I speak about this daily online. Why does everything have to be regulated? Does no one just do the right thing anymore? Everyone knows it is mandated for television, so why not do it for all internet videos before you are forced to? And why haven’t senators and representatives created that bill? Internet has been here 26 years- enough time I’d say. It is heavily used more than movies, but we still have to beg. I do beg and others with me to no avail. If they want my business they will add captioning to their product review.


  2. Good article here and on CODA, Katherine. I (Fred) have bilateral cochlear implants, but would be lost without captions, sometimes on my iPhone. And you are right that captions are still missing in many likely places.
    We’ve seen CODA three times now and love it. We thought about how Marlee’s CODA movie family would have benefitted from captions on a cell phone.
    Fred and Pat Williams

    Liked by 1 person

    • Like wheelchair ramps, captions have all sorts of uses besides allowing the deaf and hard of hearing to understand speech, just as ramps are useful not only for people with mobility issues but for parents with strollers, workmen with hand trucks…. I could go on and on.


  3. Captions are very important because they help children improve their reading skills and those learning English as their second language.


  4. This is not all about PWHL (People with Hearing Loss): As an ESL (English as a Second Language) person I love, love, LOVE captions and rarely visit the movie theaters because I miss too much of the dialogue with the background music and sound effects. I simply wait until the movie is shown on Netflix of Hulu. For this reason I support open captions in movie theaters 100% percent.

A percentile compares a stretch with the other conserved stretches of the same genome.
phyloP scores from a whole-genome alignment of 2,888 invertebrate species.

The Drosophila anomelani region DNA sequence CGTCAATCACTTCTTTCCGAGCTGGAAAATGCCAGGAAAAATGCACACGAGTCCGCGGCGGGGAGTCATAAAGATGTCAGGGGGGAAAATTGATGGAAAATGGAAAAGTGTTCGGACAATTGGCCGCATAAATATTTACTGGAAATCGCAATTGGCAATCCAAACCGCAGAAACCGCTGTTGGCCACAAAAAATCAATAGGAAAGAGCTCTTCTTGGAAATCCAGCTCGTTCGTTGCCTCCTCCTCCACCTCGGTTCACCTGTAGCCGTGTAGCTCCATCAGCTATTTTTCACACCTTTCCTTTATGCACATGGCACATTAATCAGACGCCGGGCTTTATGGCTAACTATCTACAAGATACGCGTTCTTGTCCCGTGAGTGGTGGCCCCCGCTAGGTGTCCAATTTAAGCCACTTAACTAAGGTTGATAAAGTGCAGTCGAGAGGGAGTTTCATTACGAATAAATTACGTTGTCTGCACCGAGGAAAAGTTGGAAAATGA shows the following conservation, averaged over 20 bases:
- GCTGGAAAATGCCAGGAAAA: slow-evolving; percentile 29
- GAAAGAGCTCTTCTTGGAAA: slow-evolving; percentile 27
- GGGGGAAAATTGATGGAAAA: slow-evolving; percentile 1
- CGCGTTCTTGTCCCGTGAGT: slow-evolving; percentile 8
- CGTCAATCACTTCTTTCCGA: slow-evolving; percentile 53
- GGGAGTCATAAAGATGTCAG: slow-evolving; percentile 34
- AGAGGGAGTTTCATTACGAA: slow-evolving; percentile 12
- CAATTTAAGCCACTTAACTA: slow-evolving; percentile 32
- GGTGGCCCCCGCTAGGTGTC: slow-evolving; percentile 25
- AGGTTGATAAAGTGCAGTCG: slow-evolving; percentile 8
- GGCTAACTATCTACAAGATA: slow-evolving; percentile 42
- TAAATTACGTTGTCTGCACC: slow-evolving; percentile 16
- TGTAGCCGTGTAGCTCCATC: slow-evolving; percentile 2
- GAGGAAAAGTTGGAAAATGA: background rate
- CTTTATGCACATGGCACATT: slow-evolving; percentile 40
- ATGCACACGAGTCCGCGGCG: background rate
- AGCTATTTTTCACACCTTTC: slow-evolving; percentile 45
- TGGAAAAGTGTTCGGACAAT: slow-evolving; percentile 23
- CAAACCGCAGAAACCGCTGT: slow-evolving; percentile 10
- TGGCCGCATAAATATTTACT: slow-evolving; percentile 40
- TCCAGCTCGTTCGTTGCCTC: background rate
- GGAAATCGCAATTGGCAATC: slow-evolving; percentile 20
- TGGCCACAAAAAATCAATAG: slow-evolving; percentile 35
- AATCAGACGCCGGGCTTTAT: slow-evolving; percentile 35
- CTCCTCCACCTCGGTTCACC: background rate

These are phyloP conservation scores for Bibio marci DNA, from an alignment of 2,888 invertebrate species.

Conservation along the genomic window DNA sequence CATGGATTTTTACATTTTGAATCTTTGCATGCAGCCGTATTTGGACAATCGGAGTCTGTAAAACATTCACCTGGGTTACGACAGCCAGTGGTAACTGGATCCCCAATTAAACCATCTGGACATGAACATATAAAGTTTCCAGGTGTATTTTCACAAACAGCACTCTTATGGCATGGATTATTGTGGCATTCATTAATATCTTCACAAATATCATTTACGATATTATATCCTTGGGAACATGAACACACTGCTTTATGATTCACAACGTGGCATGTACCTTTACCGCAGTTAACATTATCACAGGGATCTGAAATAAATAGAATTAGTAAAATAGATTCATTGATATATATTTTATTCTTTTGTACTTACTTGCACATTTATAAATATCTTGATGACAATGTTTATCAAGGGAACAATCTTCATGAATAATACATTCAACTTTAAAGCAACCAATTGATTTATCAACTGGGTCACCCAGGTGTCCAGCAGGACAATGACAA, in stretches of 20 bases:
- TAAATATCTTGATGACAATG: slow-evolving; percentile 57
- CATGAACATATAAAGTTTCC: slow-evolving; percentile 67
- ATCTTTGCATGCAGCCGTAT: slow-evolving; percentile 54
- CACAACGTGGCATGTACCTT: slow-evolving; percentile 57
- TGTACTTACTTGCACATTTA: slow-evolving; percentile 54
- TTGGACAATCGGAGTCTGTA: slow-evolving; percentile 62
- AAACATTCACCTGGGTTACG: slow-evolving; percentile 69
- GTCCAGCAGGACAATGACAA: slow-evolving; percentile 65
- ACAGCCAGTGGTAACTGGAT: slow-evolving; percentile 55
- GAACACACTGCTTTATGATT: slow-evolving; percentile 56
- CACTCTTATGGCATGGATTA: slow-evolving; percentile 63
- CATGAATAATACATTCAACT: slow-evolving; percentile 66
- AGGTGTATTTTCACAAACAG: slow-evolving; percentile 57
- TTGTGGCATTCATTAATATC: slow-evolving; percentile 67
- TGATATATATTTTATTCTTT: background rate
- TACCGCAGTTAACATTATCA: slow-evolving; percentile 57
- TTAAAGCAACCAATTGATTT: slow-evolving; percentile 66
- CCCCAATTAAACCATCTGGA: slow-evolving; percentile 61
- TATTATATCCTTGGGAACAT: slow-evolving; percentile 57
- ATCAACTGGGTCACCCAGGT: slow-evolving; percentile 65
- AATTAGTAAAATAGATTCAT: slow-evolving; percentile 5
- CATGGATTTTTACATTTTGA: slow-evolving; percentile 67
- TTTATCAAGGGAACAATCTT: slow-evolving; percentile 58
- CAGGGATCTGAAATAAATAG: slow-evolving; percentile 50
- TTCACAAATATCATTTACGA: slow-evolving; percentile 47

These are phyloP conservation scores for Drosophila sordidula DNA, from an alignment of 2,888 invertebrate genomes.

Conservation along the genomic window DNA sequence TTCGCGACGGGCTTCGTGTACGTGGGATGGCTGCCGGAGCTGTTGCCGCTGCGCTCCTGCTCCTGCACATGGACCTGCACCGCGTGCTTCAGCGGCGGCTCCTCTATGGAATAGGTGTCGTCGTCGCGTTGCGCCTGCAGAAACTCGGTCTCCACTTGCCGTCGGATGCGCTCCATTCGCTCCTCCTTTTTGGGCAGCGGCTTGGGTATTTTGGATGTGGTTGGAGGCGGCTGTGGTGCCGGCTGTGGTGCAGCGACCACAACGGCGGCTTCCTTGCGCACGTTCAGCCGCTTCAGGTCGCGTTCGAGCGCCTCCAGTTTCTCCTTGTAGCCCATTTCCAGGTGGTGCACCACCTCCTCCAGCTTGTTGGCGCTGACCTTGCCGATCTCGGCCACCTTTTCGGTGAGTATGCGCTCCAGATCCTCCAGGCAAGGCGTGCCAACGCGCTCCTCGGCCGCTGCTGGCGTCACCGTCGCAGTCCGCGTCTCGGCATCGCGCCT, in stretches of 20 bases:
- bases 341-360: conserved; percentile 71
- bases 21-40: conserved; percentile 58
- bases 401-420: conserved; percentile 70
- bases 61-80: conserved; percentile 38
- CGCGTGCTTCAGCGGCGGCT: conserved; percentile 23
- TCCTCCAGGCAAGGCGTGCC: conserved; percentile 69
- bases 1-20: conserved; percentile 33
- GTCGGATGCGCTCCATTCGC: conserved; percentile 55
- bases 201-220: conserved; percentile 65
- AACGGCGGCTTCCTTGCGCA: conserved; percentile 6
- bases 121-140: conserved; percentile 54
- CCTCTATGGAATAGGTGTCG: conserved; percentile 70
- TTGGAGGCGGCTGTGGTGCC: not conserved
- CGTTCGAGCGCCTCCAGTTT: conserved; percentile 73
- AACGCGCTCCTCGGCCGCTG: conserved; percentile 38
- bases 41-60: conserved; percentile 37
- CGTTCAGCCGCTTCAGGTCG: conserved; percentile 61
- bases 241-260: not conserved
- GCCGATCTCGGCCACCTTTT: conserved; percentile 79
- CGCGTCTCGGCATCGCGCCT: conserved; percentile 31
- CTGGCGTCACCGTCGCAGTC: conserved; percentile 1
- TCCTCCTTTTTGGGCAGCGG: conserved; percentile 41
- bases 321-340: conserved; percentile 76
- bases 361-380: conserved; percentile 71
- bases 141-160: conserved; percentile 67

Liked by 1 person

    • Me too! But thank goodness for Netflix and AppleTV and Amazon Prime and all those other outlets showing captioned material. I started using captions back when my son was watching The Wire (now 15 years ago?). Even he appreciated the captions.

      Liked by 1 person

  5. Since I’ve had hearing loss I like to put captions on many of my song videos. A songwriting friend, Rob Siegel, just sent me his new song, and if you click on the “cc” button along the bottom, the captions pop on as he sings. He’s a wonderful songwriter/storyteller — I think you’ll dig this —

    “The Duck Pond” by Rob Siegel


  6. I just made a new captioned version of the video I created for Jimmy Webb and Michael Feinstein. On December 18, 2021 the James Webb Space Telescope is being launched, and will continue the work of the Hubble Telescope, but with a collecting mirror FIVE TIMES BIGGER than that of the Hubble.

    Jimmy Webb and the late James Webb are not related, but obviously share a love of the sky above us. Enjoy!

    “Up Up & Away” written by Jimmy Webb, sung by Michael Feinstein, video by Christine Lavin


    • OOps! Wrong video!! I don’t know how to fix this — so I’ll post the one I meant to post (though any fans of Willa Cather will like this video, but it’s not captioned).

      Here’s Up Up & Away:


Please leave a reply

Fill in your details below or click an icon to log in:

WordPress.com Logo

You are commenting using your WordPress.com account. Log Out /  Change )

Twitter picture

You are commenting using your Twitter account. Log Out /  Change )

Facebook photo

You are commenting using your Facebook account. Log Out /  Change )

Connecting to %s